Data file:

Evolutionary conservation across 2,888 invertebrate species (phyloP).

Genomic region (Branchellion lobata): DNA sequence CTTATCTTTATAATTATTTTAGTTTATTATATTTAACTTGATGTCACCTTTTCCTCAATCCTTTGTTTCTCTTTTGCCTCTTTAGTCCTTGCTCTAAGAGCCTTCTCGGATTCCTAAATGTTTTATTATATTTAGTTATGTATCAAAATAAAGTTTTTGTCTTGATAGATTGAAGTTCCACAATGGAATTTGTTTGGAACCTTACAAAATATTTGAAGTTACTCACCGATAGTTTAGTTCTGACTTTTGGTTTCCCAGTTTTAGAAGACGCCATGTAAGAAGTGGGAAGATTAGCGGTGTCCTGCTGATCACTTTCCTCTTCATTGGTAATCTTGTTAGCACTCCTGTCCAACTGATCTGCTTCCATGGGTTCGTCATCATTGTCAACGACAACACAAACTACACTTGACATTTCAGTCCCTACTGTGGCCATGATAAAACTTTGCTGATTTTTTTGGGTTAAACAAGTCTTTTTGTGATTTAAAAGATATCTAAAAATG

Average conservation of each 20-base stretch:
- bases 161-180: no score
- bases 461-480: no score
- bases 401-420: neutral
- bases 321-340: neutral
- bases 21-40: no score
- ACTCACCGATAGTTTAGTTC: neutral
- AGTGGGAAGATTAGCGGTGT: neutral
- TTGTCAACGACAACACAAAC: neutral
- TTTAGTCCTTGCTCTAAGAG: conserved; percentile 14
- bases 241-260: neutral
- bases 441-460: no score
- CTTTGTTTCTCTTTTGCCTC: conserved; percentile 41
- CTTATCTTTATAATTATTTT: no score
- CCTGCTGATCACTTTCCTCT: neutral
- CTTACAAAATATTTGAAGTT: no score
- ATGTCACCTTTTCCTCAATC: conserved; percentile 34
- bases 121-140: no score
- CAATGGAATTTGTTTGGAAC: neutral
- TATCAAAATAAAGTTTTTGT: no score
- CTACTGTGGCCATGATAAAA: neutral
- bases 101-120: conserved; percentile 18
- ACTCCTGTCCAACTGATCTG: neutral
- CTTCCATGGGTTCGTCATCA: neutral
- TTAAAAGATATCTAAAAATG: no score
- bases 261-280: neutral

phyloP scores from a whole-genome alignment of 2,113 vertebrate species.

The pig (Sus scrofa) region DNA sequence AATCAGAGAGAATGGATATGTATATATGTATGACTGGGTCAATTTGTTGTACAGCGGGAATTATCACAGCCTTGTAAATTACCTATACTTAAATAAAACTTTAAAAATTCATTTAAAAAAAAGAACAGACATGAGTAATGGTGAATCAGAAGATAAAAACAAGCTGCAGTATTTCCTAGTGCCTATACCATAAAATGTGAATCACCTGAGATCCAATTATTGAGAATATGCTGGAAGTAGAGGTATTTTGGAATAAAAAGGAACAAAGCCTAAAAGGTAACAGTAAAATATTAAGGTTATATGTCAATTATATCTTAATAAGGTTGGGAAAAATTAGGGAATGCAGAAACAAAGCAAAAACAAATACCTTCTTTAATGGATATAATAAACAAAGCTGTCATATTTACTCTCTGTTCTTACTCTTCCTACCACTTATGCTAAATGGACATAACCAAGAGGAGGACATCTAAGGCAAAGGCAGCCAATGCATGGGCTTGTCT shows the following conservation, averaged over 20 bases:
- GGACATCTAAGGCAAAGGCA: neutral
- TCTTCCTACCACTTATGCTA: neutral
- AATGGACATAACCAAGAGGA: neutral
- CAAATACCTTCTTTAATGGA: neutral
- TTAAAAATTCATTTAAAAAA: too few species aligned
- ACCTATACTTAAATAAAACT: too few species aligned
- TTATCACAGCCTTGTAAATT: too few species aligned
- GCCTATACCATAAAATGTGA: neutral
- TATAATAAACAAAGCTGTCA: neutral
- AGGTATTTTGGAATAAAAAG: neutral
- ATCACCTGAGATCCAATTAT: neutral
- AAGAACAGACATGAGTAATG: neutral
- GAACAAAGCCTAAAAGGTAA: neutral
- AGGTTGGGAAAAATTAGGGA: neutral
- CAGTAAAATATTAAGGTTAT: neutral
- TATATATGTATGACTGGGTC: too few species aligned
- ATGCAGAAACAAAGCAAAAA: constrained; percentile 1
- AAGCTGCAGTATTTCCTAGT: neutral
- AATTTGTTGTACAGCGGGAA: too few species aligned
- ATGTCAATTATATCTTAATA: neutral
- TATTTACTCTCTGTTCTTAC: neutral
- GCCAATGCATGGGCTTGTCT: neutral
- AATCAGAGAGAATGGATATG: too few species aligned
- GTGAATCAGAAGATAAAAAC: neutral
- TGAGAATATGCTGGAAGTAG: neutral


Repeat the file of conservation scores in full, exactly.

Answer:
Evolutionary conservation across 2,888 invertebrate species (phyloP).

Genomic region (Branchellion lobata): DNA sequence CTTATCTTTATAATTATTTTAGTTTATTATATTTAACTTGATGTCACCTTTTCCTCAATCCTTTGTTTCTCTTTTGCCTCTTTAGTCCTTGCTCTAAGAGCCTTCTCGGATTCCTAAATGTTTTATTATATTTAGTTATGTATCAAAATAAAGTTTTTGTCTTGATAGATTGAAGTTCCACAATGGAATTTGTTTGGAACCTTACAAAATATTTGAAGTTACTCACCGATAGTTTAGTTCTGACTTTTGGTTTCCCAGTTTTAGAAGACGCCATGTAAGAAGTGGGAAGATTAGCGGTGTCCTGCTGATCACTTTCCTCTTCATTGGTAATCTTGTTAGCACTCCTGTCCAACTGATCTGCTTCCATGGGTTCGTCATCATTGTCAACGACAACACAAACTACACTTGACATTTCAGTCCCTACTGTGGCCATGATAAAACTTTGCTGATTTTTTTGGGTTAAACAAGTCTTTTTGTGATTTAAAAGATATCTAAAAATG

Average conservation of each 20-base stretch:
- bases 161-180: no score
- bases 461-480: no score
- bases 401-420: neutral
- bases 321-340: neutral
- bases 21-40: no score
- ACTCACCGATAGTTTAGTTC: neutral
- AGTGGGAAGATTAGCGGTGT: neutral
- TTGTCAACGACAACACAAAC: neutral
- TTTAGTCCTTGCTCTAAGAG: conserved; percentile 14
- bases 241-260: neutral
- bases 441-460: no score
- CTTTGTTTCTCTTTTGCCTC: conserved; percentile 41
- CTTATCTTTATAATTATTTT: no score
- CCTGCTGATCACTTTCCTCT: neutral
- CTTACAAAATATTTGAAGTT: no score
- ATGTCACCTTTTCCTCAATC: conserved; percentile 34
- bases 121-140: no score
- CAATGGAATTTGTTTGGAAC: neutral
- TATCAAAATAAAGTTTTTGT: no score
- CTACTGTGGCCATGATAAAA: neutral
- bases 101-120: conserved; percentile 18
- ACTCCTGTCCAACTGATCTG: neutral
- CTTCCATGGGTTCGTCATCA: neutral
- TTAAAAGATATCTAAAAATG: no score
- bases 261-280: neutral

phyloP scores from a whole-genome alignment of 2,113 vertebrate species.

The pig (Sus scrofa) region DNA sequence AATCAGAGAGAATGGATATGTATATATGTATGACTGGGTCAATTTGTTGTACAGCGGGAATTATCACAGCCTTGTAAATTACCTATACTTAAATAAAACTTTAAAAATTCATTTAAAAAAAAGAACAGACATGAGTAATGGTGAATCAGAAGATAAAAACAAGCTGCAGTATTTCCTAGTGCCTATACCATAAAATGTGAATCACCTGAGATCCAATTATTGAGAATATGCTGGAAGTAGAGGTATTTTGGAATAAAAAGGAACAAAGCCTAAAAGGTAACAGTAAAATATTAAGGTTATATGTCAATTATATCTTAATAAGGTTGGGAAAAATTAGGGAATGCAGAAACAAAGCAAAAACAAATACCTTCTTTAATGGATATAATAAACAAAGCTGTCATATTTACTCTCTGTTCTTACTCTTCCTACCACTTATGCTAAATGGACATAACCAAGAGGAGGACATCTAAGGCAAAGGCAGCCAATGCATGGGCTTGTCT shows the following conservation, averaged over 20 bases:
- GGACATCTAAGGCAAAGGCA: neutral
- TCTTCCTACCACTTATGCTA: neutral
- AATGGACATAACCAAGAGGA: neutral
- CAAATACCTTCTTTAATGGA: neutral
- TTAAAAATTCATTTAAAAAA: too few species aligned
- ACCTATACTTAAATAAAACT: too few species aligned
- TTATCACAGCCTTGTAAATT: too few species aligned
- GCCTATACCATAAAATGTGA: neutral
- TATAATAAACAAAGCTGTCA: neutral
- AGGTATTTTGGAATAAAAAG: neutral
- ATCACCTGAGATCCAATTAT: neutral
- AAGAACAGACATGAGTAATG: neutral
- GAACAAAGCCTAAAAGGTAA: neutral
- AGGTTGGGAAAAATTAGGGA: neutral
- CAGTAAAATATTAAGGTTAT: neutral
- TATATATGTATGACTGGGTC: too few species aligned
- ATGCAGAAACAAAGCAAAAA: constrained; percentile 1
- AAGCTGCAGTATTTCCTAGT: neutral
- AATTTGTTGTACAGCGGGAA: too few species aligned
- ATGTCAATTATATCTTAATA: neutral
- TATTTACTCTCTGTTCTTAC: neutral
- GCCAATGCATGGGCTTGTCT: neutral
- AATCAGAGAGAATGGATATG: too few species aligned
- GTGAATCAGAAGATAAAAAC: neutral
- TGAGAATATGCTGGAAGTAG: neutral